By Kim Plummer Krull
In case of turbulence during a flight, passengers who are caregivers are told to put on their oxygen masks first so they can assist others. Similar advice comes from Grace Place Lutheran Wellness Ministries Executive Director Dr. John Eckrich as he announces new programs to equip professional church workers and congregational leaders with health and wellness skills and strategies.
“We want our church workers to understand the importance of self care,” said Eckrich, founder of the newly renamed LCMS Recognized Service Organization that previously operated as Grace Place Lutheran Retreats. “Turbulence is all around them, and they can’t effectively and vibrantly care for the people God has called them to care for unless they first take care of themselves.”
The St. Louis-based ministry’s name change reflects expanded programs. In addition to “pause points” where church worker couples learn tools to combat ministry stress and grow in God’s Word, Grace Place is introducing wellness weekends for congregations and a first-ever missionary retreat for LCMS missionary families, with an emphasis on children.
Some 20 families are scheduled to take part in the missionary retreat, March 27-April 1, in Malindi, in Kenya, East Africa. Missionary couples requested the retreat after taking part in Grace Place retreats in the United States.
“They asked if Grace Place would look at the specific whole health issues that missionaries and their families face,” Eckrich said.
While most Grace Place retreats focus on couples, the missionary retreat will include a separate program for missionary children.
Growing up in what Eckrich calls “a third culture,” these youngsters face unique challenges. “They become a blend of cultural backgrounds, with the influence of their American parents and also their adopted culture,” Eckrich said. “This can be a struggle because they don’t always feel like they fit in, in the United States or in their mission field.”
The retreat is scheduled when many missionary children will be on spring break from school. The four-day program is offered at no cost to missionary families, Eckrich said, thanks to financial support provided by generous Grace Place donors. While this retreat is for missionaries who have served or are serving in Africa, Eckrich said Grace Place plans to offer retreats for missionaries in other mission fields if funding becomes available.
Another Grace Place first are congregational wellness weekends, offered as an opportunity for leaders and professional church workers to strengthen relationships and learn practical tools to strengthen body, mind and spirit.
About 70 people took part in a pilot congregational retreat hosted by Grace Place in November at St. Lorenz Lutheran Church, Frankenmuth, Mich. Rev. Mark D. Brandt called the weekend “a wonderful opportunity for our staff and lay leadership to gather with one another for a time of learning and sharing.”
“As a result of the weekend, we better understand ourselves, one another and what it means that we are in ministry together,” Brandt said.
Several churches have scheduled Grace Place congregational retreats this year, with the first on tap March 4-6 at Concordia Lutheran Church in Kirkwood, Mo.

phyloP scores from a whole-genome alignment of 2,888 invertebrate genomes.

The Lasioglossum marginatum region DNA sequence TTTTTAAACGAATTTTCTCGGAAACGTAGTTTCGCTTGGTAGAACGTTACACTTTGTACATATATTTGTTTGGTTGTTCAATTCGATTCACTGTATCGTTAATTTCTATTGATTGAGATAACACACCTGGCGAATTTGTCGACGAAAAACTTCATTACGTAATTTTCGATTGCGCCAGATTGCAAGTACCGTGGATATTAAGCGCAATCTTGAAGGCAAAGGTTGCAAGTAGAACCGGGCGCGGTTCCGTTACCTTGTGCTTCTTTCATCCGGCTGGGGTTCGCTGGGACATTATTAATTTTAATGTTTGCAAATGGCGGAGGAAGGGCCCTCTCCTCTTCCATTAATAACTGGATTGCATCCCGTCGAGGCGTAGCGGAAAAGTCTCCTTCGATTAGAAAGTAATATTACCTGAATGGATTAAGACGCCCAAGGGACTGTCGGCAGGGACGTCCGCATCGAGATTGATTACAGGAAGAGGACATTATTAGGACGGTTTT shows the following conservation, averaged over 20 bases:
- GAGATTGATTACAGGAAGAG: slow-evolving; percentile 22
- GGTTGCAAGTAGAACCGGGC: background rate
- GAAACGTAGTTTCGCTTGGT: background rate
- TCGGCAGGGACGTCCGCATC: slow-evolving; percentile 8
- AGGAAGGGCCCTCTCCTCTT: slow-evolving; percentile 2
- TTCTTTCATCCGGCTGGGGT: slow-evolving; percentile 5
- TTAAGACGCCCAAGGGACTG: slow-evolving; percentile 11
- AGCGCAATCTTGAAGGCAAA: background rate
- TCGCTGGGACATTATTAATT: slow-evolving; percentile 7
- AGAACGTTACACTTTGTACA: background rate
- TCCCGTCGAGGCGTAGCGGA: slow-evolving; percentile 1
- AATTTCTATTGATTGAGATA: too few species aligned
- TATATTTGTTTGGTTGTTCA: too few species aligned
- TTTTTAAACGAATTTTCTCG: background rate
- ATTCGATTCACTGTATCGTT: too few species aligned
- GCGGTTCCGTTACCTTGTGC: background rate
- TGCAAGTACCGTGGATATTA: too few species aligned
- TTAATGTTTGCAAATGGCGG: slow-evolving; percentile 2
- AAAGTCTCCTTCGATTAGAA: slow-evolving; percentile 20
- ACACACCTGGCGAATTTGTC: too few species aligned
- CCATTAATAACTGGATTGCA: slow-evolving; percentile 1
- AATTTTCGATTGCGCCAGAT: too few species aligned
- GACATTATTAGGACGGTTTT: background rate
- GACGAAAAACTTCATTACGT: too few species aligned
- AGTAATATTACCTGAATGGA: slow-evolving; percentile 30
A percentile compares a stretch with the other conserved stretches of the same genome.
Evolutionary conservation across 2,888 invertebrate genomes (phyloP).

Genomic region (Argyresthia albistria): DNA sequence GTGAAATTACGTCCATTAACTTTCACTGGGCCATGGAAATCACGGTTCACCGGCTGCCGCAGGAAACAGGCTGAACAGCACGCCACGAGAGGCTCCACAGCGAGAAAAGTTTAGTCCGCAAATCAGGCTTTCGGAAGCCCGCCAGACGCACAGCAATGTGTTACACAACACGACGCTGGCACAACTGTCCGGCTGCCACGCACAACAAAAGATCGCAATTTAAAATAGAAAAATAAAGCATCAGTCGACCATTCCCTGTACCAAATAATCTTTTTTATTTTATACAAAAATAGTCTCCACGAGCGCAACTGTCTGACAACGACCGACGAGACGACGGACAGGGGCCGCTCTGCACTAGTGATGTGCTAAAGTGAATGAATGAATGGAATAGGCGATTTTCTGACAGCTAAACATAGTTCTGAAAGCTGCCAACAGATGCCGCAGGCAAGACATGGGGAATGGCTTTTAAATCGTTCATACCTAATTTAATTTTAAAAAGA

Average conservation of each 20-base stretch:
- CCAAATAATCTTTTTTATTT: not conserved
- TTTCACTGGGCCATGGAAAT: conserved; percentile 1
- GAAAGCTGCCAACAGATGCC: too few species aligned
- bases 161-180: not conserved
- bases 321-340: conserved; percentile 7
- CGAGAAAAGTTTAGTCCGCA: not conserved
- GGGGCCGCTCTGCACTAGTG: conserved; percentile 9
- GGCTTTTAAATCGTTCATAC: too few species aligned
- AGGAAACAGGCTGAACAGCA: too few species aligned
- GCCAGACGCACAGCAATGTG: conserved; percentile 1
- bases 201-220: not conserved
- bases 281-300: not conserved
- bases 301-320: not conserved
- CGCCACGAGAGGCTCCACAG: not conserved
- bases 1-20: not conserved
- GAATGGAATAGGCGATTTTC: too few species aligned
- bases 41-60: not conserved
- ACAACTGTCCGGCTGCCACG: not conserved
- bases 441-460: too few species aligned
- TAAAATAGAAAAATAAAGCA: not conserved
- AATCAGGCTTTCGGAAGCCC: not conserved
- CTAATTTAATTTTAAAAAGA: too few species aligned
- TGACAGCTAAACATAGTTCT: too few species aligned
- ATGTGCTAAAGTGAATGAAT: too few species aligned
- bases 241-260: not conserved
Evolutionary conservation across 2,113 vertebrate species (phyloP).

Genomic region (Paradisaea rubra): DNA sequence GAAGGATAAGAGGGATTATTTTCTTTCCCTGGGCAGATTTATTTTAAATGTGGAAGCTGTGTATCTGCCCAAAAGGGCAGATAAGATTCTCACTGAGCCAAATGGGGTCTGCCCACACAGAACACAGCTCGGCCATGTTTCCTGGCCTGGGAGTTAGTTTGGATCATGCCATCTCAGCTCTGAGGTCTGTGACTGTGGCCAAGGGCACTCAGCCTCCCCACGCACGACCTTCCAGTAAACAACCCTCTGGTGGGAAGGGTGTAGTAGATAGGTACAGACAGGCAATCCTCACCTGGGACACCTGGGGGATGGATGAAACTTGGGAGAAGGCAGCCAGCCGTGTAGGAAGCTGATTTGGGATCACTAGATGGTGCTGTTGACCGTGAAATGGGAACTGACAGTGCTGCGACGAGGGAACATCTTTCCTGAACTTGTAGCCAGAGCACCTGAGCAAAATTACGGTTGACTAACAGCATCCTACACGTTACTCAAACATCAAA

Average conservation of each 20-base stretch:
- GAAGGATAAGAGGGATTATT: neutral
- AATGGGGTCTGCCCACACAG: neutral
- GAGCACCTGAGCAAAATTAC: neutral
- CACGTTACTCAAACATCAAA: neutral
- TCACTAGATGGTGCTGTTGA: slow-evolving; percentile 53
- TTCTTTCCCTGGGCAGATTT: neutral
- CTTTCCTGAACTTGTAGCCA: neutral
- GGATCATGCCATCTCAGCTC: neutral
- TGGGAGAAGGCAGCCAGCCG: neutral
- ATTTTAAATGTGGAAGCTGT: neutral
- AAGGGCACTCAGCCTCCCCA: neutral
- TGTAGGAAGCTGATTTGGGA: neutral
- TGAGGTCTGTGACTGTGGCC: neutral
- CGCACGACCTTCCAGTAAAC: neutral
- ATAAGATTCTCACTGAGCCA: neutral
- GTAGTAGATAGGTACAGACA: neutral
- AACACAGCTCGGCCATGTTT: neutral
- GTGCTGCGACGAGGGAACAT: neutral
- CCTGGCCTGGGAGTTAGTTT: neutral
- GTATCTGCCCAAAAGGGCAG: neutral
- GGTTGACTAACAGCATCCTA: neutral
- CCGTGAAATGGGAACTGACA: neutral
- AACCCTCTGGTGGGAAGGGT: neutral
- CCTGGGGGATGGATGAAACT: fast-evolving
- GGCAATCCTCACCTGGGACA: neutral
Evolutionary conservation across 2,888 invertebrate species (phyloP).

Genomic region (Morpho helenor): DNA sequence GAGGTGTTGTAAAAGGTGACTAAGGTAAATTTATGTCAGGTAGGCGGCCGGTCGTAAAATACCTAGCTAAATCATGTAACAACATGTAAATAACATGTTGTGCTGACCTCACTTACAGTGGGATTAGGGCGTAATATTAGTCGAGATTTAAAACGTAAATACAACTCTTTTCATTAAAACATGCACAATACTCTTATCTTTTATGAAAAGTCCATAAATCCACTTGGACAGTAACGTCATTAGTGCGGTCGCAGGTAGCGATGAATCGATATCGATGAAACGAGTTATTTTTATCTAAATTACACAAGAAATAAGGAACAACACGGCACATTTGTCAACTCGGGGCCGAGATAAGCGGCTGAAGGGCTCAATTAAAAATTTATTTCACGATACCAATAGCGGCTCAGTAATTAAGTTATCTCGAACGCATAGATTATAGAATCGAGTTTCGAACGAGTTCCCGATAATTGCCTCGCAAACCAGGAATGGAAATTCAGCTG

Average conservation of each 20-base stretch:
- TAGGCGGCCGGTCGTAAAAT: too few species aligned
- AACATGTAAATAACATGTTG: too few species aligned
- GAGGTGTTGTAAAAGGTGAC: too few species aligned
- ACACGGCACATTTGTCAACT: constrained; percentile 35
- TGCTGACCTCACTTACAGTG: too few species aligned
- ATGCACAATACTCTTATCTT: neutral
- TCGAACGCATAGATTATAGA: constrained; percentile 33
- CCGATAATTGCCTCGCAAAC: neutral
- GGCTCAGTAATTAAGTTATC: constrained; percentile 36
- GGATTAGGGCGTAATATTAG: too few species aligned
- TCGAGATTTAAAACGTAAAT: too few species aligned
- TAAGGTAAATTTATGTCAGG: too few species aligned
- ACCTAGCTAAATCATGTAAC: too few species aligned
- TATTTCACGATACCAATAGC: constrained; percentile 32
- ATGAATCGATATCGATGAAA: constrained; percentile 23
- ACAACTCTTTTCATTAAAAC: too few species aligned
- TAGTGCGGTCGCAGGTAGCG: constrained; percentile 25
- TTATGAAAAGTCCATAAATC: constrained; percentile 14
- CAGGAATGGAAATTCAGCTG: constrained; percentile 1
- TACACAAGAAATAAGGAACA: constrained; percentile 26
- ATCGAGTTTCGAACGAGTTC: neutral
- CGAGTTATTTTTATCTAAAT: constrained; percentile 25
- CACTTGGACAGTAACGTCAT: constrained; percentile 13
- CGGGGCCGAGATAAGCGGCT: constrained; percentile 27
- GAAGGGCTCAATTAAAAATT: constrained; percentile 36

Grace Place kicked off this year’s line-up of retreats for church worker couples with another first — a cruise that drew 278 pastors, teachers and members as part of the LCMS Southern District’s Church Workers Conference, Jan. 31-Feb. 5.
“Due to the incredible pressures on marriages during the time of navigating reconstruction after the hurricanes [including Hurricane Katrina], the conference committee intentionally wanted a relationship retreat with topics that would strengthen marriages and family relationships,” said Rev. Stephen Linck, senior pastor at Grace Lutheran Church, Pensacola, Fla., and a coordinator for the conference held every three years as a cruise.
Eckrich and Rev. Dr. David Ludwig, Grace Place associate director of retreat programs, led educational sessions on physical, emotional, relational and spiritual health, as well as worship services and devotions. The conference included programs for both couples and people who are single both by choice or loss.
Regardless of a retreat locale, Eckrich says the goal of every Grace Place retreat is to promote the health and wellness of “our most valuable human resource, our church professionals.”
“Health care can be a controversial topic, but there is strong agreement that disease prevention and an increased focus on diet, exercise and ‘whole health’ are keys to being good stewards of our health care dollar,” Eckrich said. “For those of us who care about sharing the Gospel, the health and well-being of our congregations and our church workers must be a top priority.”
Upcoming Grace Place retreats include:
- Fourth-year seminary student retreats, for Concordia Seminary, St. Louis, students and wives, Feb. 18-20 in Grafton, Ill.; for Concordia Theological Seminary, Fort Wayne, students and wives, Feb. 25-27 in Fort Wayne.
- Single church workers retreat, June 6-10 in Colorado Springs, Colo.
- Iowa pastors and educators retreat, June 13-17 in Milford, Iowa.
- Indiana pastors and educators retreat, June 20-24 in Plymouth, Ind.
- Pastors and educators retreat, June 27-July 1 in Snowmass, Colo.
- Pastors and educators retreat, July 11-15 in Trego, Wis.
- Pastors and educators retreat, Aug. 1-5 in Mackinac Island, Mich.
- Karpenko Institute for Nurturing and Developing Leadership Excellence Directors of Christian Education retreat, July 18-22 in Trego, Wis.
Through the Grace Place online lifelong learning program, participants can continue to reinforce healthy behaviors even after a retreat ends.
To learn more about Grace Place, visit www.graceplaceretreats.org or call 314-842-3077.
Kim Plummer Krull is a freelance writer and member of St. Paul’s Lutheran Church, Des Peres, Mo.
Posted Feb. 24, 2011